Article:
There are some topics that are taboo for public discussion. Some are sensible taboos, others are not, and some are changing their status. Menopause being one of the latter. Coming home on the train the other afternoon I managed to embarrass my teenager (yay!) by having a conversation about the symptoms and treatments of menopause. I find it interesting, given what teenagers post on social media, that a normal function could cause her to want to curl up and die. But that is a topic for another day.
How it happened: I was sitting on the train when I began having a rather warm, and importantly, not hot, flush (the Chinese Medicine is starting to work!!) and grabbed the fan from my handbag. I started fanning, only to have my teenager nudge me and sotto voce tell me that it was disturbing the woman I was sitting next to. I turned to look at the woman, who had clearly heard, and she said, “I just stopped doing what you are doing.” I was quite taken aback as she looked the same age as me. I am convinced I am too young, 48, to be undergoing menopuase. I asked her how long it had lasted and she said seven years. She had finally given in and taken HRT. Her symptoms were so severe that I felt a twinge of guilt about my whingeing and whining of late. My sister, who is similar in appearance to the woman, also suffers greatly and I jokingly said it must be a blond haired blue eyed curse to suffer so much. At this point another woman leaned into the conversation and said, in a friendly manner, “I can assure you it isn’t.”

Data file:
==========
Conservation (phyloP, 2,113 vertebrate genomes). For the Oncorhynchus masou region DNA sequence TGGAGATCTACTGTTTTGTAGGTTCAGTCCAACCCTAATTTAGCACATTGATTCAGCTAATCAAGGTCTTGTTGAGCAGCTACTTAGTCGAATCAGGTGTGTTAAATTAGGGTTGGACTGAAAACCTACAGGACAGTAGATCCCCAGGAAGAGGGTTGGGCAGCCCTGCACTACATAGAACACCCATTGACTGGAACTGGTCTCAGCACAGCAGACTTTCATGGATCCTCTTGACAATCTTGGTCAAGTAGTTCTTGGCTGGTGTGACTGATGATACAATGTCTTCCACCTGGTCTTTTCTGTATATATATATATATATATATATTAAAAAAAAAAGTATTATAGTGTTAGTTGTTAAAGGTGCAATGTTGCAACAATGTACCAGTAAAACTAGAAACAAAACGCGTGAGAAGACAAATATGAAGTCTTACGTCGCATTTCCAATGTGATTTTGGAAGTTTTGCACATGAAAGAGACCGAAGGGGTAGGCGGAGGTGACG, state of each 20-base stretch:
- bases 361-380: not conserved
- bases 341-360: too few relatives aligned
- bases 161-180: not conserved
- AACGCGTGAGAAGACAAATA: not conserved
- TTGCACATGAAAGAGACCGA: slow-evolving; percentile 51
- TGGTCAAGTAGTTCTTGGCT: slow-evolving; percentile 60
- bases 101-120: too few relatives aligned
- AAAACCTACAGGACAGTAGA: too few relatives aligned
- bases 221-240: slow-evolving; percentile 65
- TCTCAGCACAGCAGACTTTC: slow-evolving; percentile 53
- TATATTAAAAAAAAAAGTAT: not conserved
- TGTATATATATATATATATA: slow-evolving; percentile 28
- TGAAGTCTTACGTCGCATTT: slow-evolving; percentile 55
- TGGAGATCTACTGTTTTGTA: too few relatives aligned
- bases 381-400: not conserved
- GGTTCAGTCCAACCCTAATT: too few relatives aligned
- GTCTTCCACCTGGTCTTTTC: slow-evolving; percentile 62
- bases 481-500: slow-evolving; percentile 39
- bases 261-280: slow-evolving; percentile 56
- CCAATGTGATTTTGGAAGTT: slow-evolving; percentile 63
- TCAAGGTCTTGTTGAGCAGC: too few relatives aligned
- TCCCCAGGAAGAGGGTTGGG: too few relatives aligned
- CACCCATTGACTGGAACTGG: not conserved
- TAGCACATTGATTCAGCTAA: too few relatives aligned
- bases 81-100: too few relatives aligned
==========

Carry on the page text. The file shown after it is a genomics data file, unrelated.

With dark olive skin and brown eyes she was no doubt correct. The three of us all smiled at each other and it was as though an instant bond formed. The type of bond that can only exist amongst people who have experienced the same thing. I asked if she was still having menopause symptoms and how long they had been going for. Like the woman next to me she didn’t look “old” or “menopausal”. I was really surprised to learn that she had started before she was 50 and now in her 60s was still experiencing symptoms. I said a quick prayer to any god that might be lurking around that I wouldn’t experience them for that long.
It was interesting to note the amount of women surreptitiously listening in to our conversation but too shy to participate. Clearly we three women are pioneers of public discussion. We discussed different complementary medicines, the pros and cons of HRT, Doctors opinions on complementary treatments (overwhelmingly negative, despite medical disasters like HRT with its proven links to ovarian cancer), and finally we discussed the impact on careers. One of the women experienced such a huge level of fatigue that she, like me, had requested a part time role, and her work place would not accommodate it and so, like me, she had no alternative than to resign. Such limited thinking.
It was a really refreshing conversation, and I learnt a lot. I was disappointed when my station arrived that it had to end. I regret not giving my contact details to the women so we might share some more. I would really love to start a group, physical or virtual, for women that provides a safe space to learn and laugh about symptoms, share experiences, celebrate or lament the support or lack of support offered by family and friends, and what treatments have cured, or minimised, or provided some relief.
If anyone is interested I would be happy to be an admin for a closed Facebook group. Or I might just start a page and try my hand at developing some dedicated menopause memes to add some humour to our day. Feel free to comment here or contact me via my Facebook page if you are interested in a group or a page, or have a bit of artistic meme flair…Or some funny and not so funny stories to share, or links that helped you.